A Housing Policy for Great Britain
MARCH 01, 1969 by J. ENOCH POWELL
The title is yours, not mine. My proposition is that there ought not to be a housing policy, any more than there is a food policy, a clothing policy, a furniture and carpets policy, a passenger cars policy, and so on. The same mechanism which provides food, clothing, furniture, carpets, cars, and the like, and has done so on an ever-rising standard for everybody, could provide houses, too. Why doesn’t it, then? Because we, the politicians, by the laws we make and maintain, prevent it. We use the law to keep the price of housing down to levels at which the mechanism cannot work, or at best, malfunctions. For fifty years we have practiced in regard to housing the oldest and the cruelest of all the deceptions which politicians practice upon their victims—to persuade them that we will make a thing cheap and plentiful for them by holding down the price of it by force.
The only price at which the mechanism will work properly is the best price that can be obtained. There is only one "right" rent for a house or flat: that is the best rent the owner can command. To the extent that houses or flats are let for a lower rent than that, either because of rent control or because of public subsidy, the general interest suffers. If there is shortage and squalor in housing, if people would like to have more housing rather than other things, the reason for it is what I have long since been accustomed to describe, in public and in private, in speeches and in writing, at elections and between elections, as the Two Giant Evils: rent control and subsidy. Your Federation in its evidence to the Prices and Incomes Board, though a shade less flamboyant, was no less outspoken: "a combination," you said, "of private rent restriction and subsidized municipal housing to let has proved fatal to the private market for rent and has been a root cause of slumdom and decay."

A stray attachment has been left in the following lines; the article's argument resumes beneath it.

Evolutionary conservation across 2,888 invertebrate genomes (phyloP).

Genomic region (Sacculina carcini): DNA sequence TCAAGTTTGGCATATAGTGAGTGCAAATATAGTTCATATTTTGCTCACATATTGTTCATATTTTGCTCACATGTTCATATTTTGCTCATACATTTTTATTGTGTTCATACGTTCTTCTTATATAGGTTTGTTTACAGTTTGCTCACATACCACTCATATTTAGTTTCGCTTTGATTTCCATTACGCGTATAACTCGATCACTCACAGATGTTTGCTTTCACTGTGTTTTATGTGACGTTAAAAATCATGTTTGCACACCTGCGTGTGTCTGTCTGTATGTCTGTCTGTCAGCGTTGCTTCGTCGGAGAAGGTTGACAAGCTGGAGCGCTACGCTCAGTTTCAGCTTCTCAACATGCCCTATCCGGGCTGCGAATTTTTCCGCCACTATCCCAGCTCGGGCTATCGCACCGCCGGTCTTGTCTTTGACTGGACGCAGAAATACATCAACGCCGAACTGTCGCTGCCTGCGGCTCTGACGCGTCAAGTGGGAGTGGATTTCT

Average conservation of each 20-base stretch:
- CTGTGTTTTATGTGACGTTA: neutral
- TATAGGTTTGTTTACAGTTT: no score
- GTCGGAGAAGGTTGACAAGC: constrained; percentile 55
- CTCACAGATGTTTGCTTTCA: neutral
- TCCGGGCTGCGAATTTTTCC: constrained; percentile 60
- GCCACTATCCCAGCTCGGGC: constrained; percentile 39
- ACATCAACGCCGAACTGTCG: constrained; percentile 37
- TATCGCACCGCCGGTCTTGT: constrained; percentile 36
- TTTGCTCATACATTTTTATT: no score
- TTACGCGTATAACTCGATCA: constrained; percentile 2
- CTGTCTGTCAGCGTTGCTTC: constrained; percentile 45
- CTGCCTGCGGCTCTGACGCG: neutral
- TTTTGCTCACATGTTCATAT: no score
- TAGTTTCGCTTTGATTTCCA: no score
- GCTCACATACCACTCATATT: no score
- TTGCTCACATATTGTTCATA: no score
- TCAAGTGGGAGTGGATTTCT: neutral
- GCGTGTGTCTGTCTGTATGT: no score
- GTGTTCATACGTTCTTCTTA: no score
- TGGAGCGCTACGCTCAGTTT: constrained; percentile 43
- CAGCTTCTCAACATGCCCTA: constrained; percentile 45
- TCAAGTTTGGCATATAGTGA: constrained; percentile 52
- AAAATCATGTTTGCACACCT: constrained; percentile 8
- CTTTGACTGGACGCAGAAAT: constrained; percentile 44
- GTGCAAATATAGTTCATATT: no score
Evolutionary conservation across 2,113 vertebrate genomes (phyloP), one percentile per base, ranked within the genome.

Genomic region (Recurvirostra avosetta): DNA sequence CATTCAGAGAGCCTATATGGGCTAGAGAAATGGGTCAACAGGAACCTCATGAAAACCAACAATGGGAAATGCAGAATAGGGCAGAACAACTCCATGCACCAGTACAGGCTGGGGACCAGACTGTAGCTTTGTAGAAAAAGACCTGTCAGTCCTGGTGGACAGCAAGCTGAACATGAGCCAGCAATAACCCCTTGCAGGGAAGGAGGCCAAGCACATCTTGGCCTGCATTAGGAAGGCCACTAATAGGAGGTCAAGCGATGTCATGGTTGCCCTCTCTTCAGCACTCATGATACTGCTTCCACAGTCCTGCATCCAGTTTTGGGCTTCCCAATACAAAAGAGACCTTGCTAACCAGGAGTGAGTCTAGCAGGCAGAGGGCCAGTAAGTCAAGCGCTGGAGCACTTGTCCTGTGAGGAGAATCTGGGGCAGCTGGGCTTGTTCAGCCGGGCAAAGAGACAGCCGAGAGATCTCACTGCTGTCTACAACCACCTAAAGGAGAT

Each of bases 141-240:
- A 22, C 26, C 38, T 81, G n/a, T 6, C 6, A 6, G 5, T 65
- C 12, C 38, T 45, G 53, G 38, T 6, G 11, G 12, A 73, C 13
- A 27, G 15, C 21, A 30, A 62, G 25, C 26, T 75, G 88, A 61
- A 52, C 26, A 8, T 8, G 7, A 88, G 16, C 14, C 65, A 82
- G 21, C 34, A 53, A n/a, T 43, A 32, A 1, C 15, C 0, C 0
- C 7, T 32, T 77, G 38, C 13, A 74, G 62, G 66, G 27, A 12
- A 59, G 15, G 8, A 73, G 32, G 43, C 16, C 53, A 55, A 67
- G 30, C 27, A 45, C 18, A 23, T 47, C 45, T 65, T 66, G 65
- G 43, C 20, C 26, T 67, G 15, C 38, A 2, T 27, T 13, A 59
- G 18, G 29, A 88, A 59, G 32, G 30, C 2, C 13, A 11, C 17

Few of the nine million rented houses in Great Britain are let at the market rent, the best rent that could be obtained for them if none were controlled or subsidized. What the gap between present rents and market rents is, nobody knows, because, in the nature of things, when an open market does not exist, one cannot know the market price. In 1967, the 5.2 million municipal houses in Britain were subsidized from taxes and rates to the tune of about £130 million or, on average overall, £25 per annum. But we do not know if that represents the gap between actual and market rents. Some municipal houses and flats probably could not be let at their present high rents if there were a free market all round. Others, probably the great majority, would command a somewhat higher rent than that which would enable the housing authority to cover, without subsidy, its outgoings in respect of them. Nevertheless, that figure of £25 a year probably does give us a useful approximate notion of the sort of gap—something, perhaps, between 10s. and 12s. a week—which exists on average overall. As to the 3¹/3 million privately-owned rented houses, we are even more in the dark. There must, too, be large variations, from place to place and from house to house, in what would prove in fact to be the gap between the actual and the open market rent, owing to the vagaries and chance effects of subsidy policy and the rent laws.